When, therefore, the Apostle says, that it pleased God to reconcile all things in himself, as well things in heaven, as things in earth, by the blood of Christ, we say this reconciliation, taken strictly, refers to men alone. For since to reconcile is to renew a friendship broken off by offence, we alone, from among his enemies, are restored unto the love and favour of God, which we had lost by sinning. If we understand it for effectual reconciliation, it regards the elect alone, who constitute, as it were, a community . . . But if we may understand it analogically, it may extend to the blessed angels themselves, and to all creatures.

With respect to angels ; as far as they are confirmed in grace and established in the Divine favour through Christ, so that now it is clearly impossible that any enmity should occur between them and God ; therefore the establishment of angels in Divine grace through Christ, is the same thing as the reconciliation of men by the same.

Neither may we doubt that the angels themselves need the grace of Christ the Redeemer, that is to say, the grace of confirmation and exaltation, though not the grace of reconciliation. For, as they are creatures, they cannot of their own nature be beyond danger of falling. Moreover, that heavenly and glorious union with God, which the blessed angels enjoy in eternal life, is a benefit which surpasses the deserts of any creature whatever ; therefore, not even the angels themselves are admitted into this ineffable bliss of the Divine fruition, but so far forth as they are enrolled under Christ, the head both of angels and men . . . Hence, therefore, it is evident, that the grace of Christ the Mediator is necessary for the happiness even of angels ; not that by it they should be justified and absolved from sin, but that by it they may be confirmed in the Divine love, and exalted to the glorious and abiding participation of God, which transcends the power and dignity of created nature.[5]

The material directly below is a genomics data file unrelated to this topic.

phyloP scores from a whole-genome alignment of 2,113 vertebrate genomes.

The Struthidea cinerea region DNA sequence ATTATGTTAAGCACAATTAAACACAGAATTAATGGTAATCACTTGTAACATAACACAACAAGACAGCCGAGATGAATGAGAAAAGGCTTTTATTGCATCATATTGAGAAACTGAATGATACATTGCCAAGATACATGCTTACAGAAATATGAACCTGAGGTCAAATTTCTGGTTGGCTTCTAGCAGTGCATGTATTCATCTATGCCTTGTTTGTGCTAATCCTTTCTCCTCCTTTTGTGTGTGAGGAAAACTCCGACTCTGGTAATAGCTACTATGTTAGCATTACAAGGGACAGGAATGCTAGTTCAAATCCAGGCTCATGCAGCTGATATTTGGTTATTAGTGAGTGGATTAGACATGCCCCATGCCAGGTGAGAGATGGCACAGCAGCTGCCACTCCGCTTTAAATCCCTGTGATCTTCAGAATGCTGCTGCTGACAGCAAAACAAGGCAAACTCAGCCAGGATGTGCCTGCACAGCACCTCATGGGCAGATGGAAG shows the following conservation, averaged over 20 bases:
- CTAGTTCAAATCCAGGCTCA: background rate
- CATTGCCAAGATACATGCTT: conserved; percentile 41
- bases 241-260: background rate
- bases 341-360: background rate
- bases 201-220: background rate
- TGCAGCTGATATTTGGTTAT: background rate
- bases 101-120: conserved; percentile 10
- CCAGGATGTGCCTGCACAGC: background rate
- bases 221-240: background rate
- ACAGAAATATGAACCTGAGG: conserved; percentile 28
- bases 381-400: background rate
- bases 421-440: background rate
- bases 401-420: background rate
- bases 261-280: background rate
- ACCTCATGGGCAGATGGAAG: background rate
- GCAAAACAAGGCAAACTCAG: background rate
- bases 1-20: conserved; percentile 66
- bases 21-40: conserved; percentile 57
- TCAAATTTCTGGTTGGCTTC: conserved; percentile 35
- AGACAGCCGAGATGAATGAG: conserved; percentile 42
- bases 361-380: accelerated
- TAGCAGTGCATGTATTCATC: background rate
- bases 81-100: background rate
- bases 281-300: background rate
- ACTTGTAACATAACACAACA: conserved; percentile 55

Davenant claims “all things” includes “the whole fabric of the heavenly and earthly creation.” His closing comments on Colossians 1:20 discuss this. He says: